At least four farms in the Western Cape have been infected with the avian influenza, the provincial government says, adding that approximately 134 000 birds have been culled or have died so far.
According to IOL, Western Cape MEC for Agriculture Ivan Meyer said the infected farms were situated near Worcester, Malmesbury and Hopefield.
“Two farms have been confirmed to have H5 highly pathogenic avian influenza (HPAI), though laboratory confirmation is still pending for the other two farms…
“The total number of birds that have been culled or have died from HPAI totals approximately 134 000. Western Cape Veterinary Services is in the process of investigating other suspected cases,” Meyer was quoted as saying.
A News24 report quoted Agriculture, Land Reform and Rural Development Department spokesperson Reggie Ngobo as saying all affected farms had been quarantined, with control measures being implemented.
Ngcobo said the genetic evaluation had confirmed that the outbreaks seemed to have been caused by non-identical avian flu strains.
Last week the provincial government urged the participation of the public and the agricultural sector in preventing the spread of this disease.
Safe for consumption
This followed earlier announcements of outbreaks of the highly pathogenic avian influenza in Gauteng and North West.
“It is essential to report sick or dead birds – both wild birds and poultry to your local state vet.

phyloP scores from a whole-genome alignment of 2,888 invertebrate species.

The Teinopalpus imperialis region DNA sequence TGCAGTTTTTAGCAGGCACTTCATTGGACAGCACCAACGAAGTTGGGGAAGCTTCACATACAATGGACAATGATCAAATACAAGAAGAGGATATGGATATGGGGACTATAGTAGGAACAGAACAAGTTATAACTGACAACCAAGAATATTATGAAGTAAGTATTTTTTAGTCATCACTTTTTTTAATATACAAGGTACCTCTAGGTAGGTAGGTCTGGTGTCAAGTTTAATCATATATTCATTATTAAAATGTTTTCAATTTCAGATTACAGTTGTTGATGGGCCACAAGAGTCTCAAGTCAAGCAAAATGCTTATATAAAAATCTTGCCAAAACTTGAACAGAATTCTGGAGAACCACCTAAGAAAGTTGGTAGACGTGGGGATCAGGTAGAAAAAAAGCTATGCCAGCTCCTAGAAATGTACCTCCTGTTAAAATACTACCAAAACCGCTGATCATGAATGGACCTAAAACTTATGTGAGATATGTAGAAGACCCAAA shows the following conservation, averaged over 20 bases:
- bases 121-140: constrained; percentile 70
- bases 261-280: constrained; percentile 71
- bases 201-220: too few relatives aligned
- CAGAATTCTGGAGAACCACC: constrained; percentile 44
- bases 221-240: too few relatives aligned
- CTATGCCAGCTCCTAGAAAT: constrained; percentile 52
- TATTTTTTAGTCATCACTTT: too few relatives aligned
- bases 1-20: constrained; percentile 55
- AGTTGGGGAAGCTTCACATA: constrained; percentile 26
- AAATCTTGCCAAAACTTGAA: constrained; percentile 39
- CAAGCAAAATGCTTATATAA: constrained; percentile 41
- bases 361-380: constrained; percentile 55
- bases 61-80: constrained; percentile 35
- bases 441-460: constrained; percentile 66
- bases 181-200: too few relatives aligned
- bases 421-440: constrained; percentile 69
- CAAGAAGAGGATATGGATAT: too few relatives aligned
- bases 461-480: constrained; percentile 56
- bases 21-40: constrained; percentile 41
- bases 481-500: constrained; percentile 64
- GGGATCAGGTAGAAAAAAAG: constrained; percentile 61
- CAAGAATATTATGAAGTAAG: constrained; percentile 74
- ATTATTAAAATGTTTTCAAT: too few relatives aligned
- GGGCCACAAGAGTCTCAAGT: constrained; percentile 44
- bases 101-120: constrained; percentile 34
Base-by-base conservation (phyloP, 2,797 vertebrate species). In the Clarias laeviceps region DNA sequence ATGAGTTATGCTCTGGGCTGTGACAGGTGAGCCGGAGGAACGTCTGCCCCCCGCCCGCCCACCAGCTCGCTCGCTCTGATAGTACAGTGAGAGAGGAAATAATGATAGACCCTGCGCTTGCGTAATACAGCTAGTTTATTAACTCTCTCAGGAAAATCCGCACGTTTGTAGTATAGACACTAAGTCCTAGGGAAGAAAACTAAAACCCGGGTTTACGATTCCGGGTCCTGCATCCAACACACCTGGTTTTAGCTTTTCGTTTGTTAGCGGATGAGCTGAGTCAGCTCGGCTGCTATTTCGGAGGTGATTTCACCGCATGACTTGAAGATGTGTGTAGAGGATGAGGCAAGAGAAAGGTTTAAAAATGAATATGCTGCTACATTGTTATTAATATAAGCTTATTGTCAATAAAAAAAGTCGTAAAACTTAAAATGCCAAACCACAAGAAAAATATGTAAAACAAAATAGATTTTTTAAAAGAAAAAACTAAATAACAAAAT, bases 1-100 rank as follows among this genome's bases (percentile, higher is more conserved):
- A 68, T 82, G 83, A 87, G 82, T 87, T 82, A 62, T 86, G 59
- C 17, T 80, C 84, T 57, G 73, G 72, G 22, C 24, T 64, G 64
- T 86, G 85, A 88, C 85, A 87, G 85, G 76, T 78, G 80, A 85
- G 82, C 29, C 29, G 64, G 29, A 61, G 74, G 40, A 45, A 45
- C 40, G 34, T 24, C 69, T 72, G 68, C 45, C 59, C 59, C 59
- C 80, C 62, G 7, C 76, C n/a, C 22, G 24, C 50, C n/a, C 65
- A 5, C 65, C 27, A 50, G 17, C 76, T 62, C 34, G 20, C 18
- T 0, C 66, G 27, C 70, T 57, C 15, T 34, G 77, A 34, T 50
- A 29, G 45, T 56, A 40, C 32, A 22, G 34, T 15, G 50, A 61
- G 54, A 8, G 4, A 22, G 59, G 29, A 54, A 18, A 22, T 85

“Farmers and poultry producers should be vigilant in their biosecurity measures to prevent potential virus introduction from wild birds or their faeces,” Meyer said.
He assured consumers at the time that poultry products from grocery stores were safe for consumption, adding that there was currently no indication that this strain of avian influenza could affect humans.
Avian influenza is a viral respiratory disease of birds spread by direct contact between healthy and infected birds or through indirect contact with contaminated equipment or other materials.
No vaccine or treatment
The virus is present in the faeces of infected birds and discharges from their noses, mouth and eyes. Domestic birds can be infected through faecal contamination of the environment from wild birds or by indirect contact with infected poultry on other premises.
There is currently no vaccine or treatment for highly pathogenic avian influenza.
Current practice in most regions of the world requires the culling of infected birds.
“We do advise caution when handling or slaughtering potentially infected poultry. Poultry workers, abattoir workers, and those who dress their poultry should only handle dead bird carcasses with gloves or disinfect their hands after handling carcasses,” Meyer said.